Going After McCain - The American Spectator | USA News and Politics
Going After McCain

The White House political and congressional liaison staff is livid with Club for Growth founder Stephen Moore for going public with comments that he may seek a primary opponent against Arizona Sen. John McCain.

Consistent with points he made in an interview published in the Nov./Dec. 2002 American Spectator, Moore sent out a fundraising letter saying he could raise a million dollars for a run against McCain. The Wall Street Journal recently repeated that Moore may be recruiting Rep. Jeff Flake for the task.

“McCain is already pissed off with us, now he has a group like Moore’s agitating him further. He’ll think we’re behind it,” says a White House staffer who monitors Capitol Hill.

That’s doubtful. Given the way the White House has treated Moore of late, it should consider itself lucky Moore isn’t talking about running someone against Bush next time around.

Indeed, the White House has every reason to be grateful to Moore, whose Club for Growth was key to helping elect pro-tax cut, conservative House and Senate members (John Sununu, Jr., was one of Moore’s big winners) in the last election cycle. Instead, it put off his call for a more conservative, pro-tax-cut Treasury Secretary in order to install another moderate, country club Republican in Paul O’Neill‘s place.

Besides, the White House has so badly botched the McCain relationship, that anything anyone else did wouldn’t even show up on the radar.

McCain is now on the warpath against the Administration because he feels it — and former Senate leader Trent Lott — backtracked on a deal to give his favored nominee to the Federal Election Commission a seat at the table before his landmark campaign finance reform legislation passed through the FEC’s regulatory clutches. Instead, his nominee was seated too late in the process to make a real difference.

“Okay, they seated her, but it was way after they should have. If the Senator is mad and looking to get even, it’s because these guys didn’t play straight,” says a McCain staffer.

Currently, McCain is threatening to lead a revolt of GOP Senators against the Bush team’s economic stimulus package, and has also told associates that he will again move to block new Bush nominations.

The Bush team has failed at almost every turn to deal with McCain in a manner that would ensure at least his receptivity to the Bush agenda. Most onlookers say the FEC shenanigans came on the recommendation of Lott. “He said he could handle McCain,” says the White House staffer. “Looking back, we shouldn’t have put so much faith in that.”

Gee, ya think?

While it’s easy to blame Lott for some of the problems with McCain, not to mention McCain himself, that doesn’t absolve the Bushies for their central role in the McCain mess. The two camps have been acting like Hatfields and McCoys ever since McCain became a thorn in Bush and Karl Rove‘s side during the 2000 presidential primary season. Perhaps out of sheer spite, the two sides have failed to get together on just about everything.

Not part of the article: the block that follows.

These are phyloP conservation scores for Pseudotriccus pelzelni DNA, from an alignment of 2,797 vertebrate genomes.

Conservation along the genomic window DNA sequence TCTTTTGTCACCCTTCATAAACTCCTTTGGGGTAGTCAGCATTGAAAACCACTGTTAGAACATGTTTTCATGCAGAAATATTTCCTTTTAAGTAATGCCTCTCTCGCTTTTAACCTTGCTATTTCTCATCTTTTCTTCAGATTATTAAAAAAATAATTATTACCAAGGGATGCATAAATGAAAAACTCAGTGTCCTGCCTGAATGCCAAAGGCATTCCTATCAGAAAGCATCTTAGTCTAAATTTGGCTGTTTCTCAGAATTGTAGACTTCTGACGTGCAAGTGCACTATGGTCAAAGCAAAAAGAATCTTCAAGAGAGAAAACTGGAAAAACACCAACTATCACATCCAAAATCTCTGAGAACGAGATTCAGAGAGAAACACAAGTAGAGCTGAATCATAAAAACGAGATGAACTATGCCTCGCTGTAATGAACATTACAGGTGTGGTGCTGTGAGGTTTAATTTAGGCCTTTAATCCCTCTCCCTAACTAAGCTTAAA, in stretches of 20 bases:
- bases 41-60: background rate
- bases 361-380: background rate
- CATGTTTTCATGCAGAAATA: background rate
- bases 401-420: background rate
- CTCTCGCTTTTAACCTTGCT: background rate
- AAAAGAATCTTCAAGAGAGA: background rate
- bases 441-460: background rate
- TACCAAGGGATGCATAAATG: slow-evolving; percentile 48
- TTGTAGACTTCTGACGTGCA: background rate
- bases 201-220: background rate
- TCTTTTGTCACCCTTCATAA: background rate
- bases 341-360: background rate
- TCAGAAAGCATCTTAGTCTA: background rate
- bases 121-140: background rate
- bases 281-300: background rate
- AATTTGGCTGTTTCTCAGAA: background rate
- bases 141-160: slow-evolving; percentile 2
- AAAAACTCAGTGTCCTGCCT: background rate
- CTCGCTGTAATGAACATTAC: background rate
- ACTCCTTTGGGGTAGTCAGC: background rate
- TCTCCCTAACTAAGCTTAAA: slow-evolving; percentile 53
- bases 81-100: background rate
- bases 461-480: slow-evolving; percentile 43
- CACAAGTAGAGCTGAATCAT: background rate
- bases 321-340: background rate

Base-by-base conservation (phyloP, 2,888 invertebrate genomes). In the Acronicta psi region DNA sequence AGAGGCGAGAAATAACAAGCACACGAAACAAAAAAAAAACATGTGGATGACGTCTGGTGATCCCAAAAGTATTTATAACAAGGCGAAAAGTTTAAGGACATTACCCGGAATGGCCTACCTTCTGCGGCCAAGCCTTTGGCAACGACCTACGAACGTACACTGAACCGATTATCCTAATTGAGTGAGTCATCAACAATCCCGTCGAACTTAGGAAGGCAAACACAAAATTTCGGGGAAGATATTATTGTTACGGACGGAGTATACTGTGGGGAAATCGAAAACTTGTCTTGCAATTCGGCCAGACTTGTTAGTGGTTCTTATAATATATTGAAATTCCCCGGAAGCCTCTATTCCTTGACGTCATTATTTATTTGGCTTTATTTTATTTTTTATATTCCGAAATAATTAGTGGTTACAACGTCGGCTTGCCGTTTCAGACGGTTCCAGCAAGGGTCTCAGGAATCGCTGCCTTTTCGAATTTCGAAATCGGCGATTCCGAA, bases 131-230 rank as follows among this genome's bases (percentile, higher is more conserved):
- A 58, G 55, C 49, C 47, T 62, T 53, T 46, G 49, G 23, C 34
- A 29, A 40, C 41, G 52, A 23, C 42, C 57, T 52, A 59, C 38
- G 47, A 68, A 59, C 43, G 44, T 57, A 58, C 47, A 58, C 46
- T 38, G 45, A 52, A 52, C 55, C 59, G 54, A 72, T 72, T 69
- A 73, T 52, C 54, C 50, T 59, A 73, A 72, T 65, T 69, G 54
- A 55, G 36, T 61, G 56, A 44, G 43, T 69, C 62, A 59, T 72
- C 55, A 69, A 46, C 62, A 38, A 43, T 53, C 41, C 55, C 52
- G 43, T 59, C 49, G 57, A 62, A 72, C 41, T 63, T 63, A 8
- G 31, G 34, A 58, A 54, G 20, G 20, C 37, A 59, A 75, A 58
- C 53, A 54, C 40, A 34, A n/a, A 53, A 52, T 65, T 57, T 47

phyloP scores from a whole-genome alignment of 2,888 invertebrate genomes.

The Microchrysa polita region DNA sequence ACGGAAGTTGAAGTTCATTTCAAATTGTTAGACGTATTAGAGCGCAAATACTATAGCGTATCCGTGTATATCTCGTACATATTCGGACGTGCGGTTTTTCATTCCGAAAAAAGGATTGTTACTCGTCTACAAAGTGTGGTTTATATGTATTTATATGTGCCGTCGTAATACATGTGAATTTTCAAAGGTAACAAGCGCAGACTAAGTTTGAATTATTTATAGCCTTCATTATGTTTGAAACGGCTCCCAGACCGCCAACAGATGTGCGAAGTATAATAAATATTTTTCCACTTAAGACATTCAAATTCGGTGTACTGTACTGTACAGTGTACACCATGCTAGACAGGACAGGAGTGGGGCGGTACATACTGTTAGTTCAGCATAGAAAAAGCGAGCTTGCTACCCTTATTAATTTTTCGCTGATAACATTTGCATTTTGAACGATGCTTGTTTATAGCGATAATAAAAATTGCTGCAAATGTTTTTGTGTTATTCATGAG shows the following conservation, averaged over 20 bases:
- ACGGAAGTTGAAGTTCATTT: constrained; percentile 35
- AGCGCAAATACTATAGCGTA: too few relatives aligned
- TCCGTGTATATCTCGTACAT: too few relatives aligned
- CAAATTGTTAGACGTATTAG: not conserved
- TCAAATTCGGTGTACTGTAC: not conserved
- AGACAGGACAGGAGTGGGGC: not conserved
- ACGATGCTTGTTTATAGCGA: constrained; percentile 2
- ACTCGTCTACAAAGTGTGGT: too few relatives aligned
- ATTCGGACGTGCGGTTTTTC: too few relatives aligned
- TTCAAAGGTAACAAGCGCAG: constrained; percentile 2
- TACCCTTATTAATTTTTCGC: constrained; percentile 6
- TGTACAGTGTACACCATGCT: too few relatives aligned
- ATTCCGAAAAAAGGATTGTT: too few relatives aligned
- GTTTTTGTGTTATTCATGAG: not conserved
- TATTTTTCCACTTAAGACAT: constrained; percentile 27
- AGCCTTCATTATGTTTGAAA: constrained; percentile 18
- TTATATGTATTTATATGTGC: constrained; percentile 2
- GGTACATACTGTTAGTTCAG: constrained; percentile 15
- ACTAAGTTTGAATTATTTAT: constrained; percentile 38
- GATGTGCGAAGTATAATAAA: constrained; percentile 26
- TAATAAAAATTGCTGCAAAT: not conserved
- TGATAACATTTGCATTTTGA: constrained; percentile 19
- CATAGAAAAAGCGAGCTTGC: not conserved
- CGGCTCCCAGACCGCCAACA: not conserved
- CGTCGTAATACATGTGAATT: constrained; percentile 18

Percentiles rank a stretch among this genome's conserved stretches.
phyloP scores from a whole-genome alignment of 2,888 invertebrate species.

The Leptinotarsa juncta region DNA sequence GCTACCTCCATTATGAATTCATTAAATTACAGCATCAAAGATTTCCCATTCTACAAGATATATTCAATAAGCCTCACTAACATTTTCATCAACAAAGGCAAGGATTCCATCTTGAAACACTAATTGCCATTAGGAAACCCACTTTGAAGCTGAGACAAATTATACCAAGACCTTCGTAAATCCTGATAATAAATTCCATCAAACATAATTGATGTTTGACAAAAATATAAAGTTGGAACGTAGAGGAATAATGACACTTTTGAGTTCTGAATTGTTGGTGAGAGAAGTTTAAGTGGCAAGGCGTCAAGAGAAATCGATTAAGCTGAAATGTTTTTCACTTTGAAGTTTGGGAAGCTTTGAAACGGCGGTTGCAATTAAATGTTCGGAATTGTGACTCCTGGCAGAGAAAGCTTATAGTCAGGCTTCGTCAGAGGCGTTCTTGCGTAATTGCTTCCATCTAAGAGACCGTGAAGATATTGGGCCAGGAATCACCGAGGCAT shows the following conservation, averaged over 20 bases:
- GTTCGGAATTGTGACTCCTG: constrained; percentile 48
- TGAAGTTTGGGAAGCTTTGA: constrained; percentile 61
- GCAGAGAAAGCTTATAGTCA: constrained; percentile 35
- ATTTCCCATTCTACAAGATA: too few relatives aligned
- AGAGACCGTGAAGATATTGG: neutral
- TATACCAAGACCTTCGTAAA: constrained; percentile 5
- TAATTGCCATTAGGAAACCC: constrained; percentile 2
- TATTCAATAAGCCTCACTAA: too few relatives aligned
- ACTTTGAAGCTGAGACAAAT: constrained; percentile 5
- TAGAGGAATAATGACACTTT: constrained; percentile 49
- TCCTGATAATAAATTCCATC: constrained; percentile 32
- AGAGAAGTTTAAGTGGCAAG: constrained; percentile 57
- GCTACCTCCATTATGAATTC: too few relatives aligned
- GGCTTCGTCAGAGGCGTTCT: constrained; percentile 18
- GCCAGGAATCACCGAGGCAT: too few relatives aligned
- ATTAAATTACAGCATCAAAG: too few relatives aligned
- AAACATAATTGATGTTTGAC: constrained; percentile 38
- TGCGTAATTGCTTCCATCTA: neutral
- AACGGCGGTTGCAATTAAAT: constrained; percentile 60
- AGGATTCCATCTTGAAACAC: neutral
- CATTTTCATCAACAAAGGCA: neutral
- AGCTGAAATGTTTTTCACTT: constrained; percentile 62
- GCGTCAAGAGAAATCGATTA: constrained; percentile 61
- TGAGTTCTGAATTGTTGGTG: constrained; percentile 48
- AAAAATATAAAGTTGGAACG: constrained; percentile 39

Lost in this feuding is that Moore and the Club for Growth are absolutely right to look for a better alternative to McCain, whose voting record is hardly as reliably Reagnanesque as once it was. “He’s a hero, but heroes don’t always make the best politicians, or the most reliable,” says a conservative political consultant. “McCain’s been talking off and on of late about retiring, so it’s not a bad thing that Moore is at least looking to position a strong candidate. I’d take some of his picks over some of Rove’s any day.”

Moore isn’t stopping at McCain. He’s also looking to find someone to mount a primary challenge to Pennsylvania’s Sen. Arlen Specter, who is already facing unrest among conservatives in the state GOP. Now if Moore could find a reliable candidate to run for the Senate in California, supply-siders would really be in business.

Former President Bill Clinton has been in almost nonstop contact with New Mexico Gov. Bill Richardson since envoys from North Korea began sitting down with Richardson late last week to discuss the crisis between the U.S. and the rogue nation.

Richardson has said that the North Koreans came to him because they could not get meetings with Bush Administration officials. Richardson, to his credit, while keeping Clinton up to date on his meetings, has also been passing along information to the State Department and the National Security Council.

Richardson was not asked by the Bush Administration to cancel his meetings with the North Korean contingent, most of whom are attached to the country’s U.N. delegation. But Richardson also did not seek White House approval for the meetings, either. By the time Richardson spoke with State Department and White House officials, the meetings were already on track.

“You know that Clinton is going to step into this, if for no other reason than to try to salvage his administration’s reputation on how they handled North Korea in 1994,” says a Republican staffer on the Senate Foreign Relations Committee. “He’s going to muck this up, he can’t help himself.”

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